Hypoglycemia in five NMDAR antagonist reports
Reports where tramadol was used had a significant elevation in the frequency of hypoglycemia when compared to patients taking each of the five drugs with NMDAR antagonist activity with mean ROR values in the range of 6–14. The ketamine and dextromethorphan cohorts did not have any reports of hypoglycemia ADR (Table 2 and Fig. 4).
The top ADRs co-occurring with hypoglycemia were relatively rare but consistent hypoglycemia for tramadol. These included ‘loss of consciousness’ and ‘hypoglycemic coma’ (Table 3).
Comparing methadone with ten other opioids and NMDAR antagonists
Similar analysis was performed to evaluate hypoglycemia report frequency in the methadone monotherapy cohort (Fig. 5). Methadone’s analgesic effect is attributed to MOR agonism34,35 and NMDAR antagonism27,36. Patients who used methadone as monotherapy had a significant elevation in the frequency of hypoglycemia when compared to nine (non-tramadol) opioids (mean ROR in the range of 4 to 26), and five other drugs with NMDAR antagonist activity (mean ROR in the range of 4 to 11) (Table 4 and Fig. 5). As expected there was no significant difference between hypoglycemia reports in the methadone cohort when compared to the tramadol cohort. Similarity in the ROR profile between both tramadol and methadone vs other drugs in the same class further supports a mechanism of hypoglycemia unrelated to their common class-wide mechanisms of action.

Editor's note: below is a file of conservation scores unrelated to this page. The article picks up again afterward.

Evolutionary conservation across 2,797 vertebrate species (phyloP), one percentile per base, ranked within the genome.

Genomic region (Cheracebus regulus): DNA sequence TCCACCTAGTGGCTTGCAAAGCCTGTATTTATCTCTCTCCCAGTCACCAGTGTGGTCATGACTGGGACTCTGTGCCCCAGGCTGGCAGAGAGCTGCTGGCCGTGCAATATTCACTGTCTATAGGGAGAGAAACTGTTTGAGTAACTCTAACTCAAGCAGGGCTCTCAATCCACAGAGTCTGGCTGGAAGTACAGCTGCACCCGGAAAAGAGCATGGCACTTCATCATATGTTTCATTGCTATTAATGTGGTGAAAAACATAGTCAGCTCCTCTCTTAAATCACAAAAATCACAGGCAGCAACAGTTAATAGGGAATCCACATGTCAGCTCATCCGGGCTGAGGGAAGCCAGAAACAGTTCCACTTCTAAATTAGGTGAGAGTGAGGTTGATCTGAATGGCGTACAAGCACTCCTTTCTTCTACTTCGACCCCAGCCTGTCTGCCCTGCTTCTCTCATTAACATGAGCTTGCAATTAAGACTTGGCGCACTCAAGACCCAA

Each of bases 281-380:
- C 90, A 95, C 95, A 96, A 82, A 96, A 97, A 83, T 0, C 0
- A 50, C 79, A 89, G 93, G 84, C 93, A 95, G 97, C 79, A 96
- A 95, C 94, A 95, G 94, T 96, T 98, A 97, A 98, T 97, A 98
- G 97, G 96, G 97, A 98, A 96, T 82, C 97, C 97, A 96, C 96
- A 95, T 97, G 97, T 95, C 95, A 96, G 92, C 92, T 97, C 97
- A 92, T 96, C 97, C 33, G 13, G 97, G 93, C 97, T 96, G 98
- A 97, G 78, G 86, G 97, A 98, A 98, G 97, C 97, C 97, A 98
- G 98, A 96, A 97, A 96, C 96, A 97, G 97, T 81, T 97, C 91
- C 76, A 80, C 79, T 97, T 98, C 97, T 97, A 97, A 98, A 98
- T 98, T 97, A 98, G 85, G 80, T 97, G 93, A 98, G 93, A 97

Interestingly, the co-occurring (non-hypoglycemia-related) ADRs for methadone (Table 5), were mostly of cardiovascular nature. Hypoglycemia related ADRs were ‘hyper-insulinemic hypoglycemia’ and ‘increased blood insulin’. The overlapping ADRs were consistent with opioid toxicity.
To our knowledge, this study was the first analysis of the FDA Adverse Event Reporting System (FAERS) and its older version Adverse Event Reporting System (AERS) to generate a risk profile of tramadol’s association with hypoglycemia when compared to other opioids, SNRIs, and NMDAR modulators. In this study we quantified the association between tramadol exposure and hypoglycemia. By utilizing a total of 145,404 monotherapy reports for twenty therapeutics, we compared the reporting odds ratios of hypoglycemia reports and identified two drugs, tramadol and methadone, with higher risk. We were able to confirm the previous association studies of tramadol vs hypoglycemia and the lack of that association with oxycodone and codeine18,19. Additionally, we provided the evidence for no significant elevation of hypoglycemia ADRs in nine other opioids with the single significant exception of methadone. The hypothesis of SNRI or NMDAR relation to hypoglycemia led us to analyze the related drugs. To our surprise we found no evidence of significant elevation in hypoglycemia reports in the SNRI and NMDAR antagonist cohorts. These findings imply that opioid receptor agonism, serotonin and norepinephrine reuptake, and N-methyl-D-aspartate receptor antagonism alone did not correlate with elevation in hypoglycemia reports suggesting a subtler mechanism specific to tramadol and methadone.
Methadone use was associated with hypoglycemia in a study using animal models, where methadone significantly decreased blood glucose levels in a dose-dependent manner, while morphine, fentanyl, levorphanol, oxycodone or morphine-6β-glucuronide did not show significant change from baseline glucose levels37. Furthermore some case reports38,39, and retrospective studies40 also show evidence of hypoglycemia association with methadone use.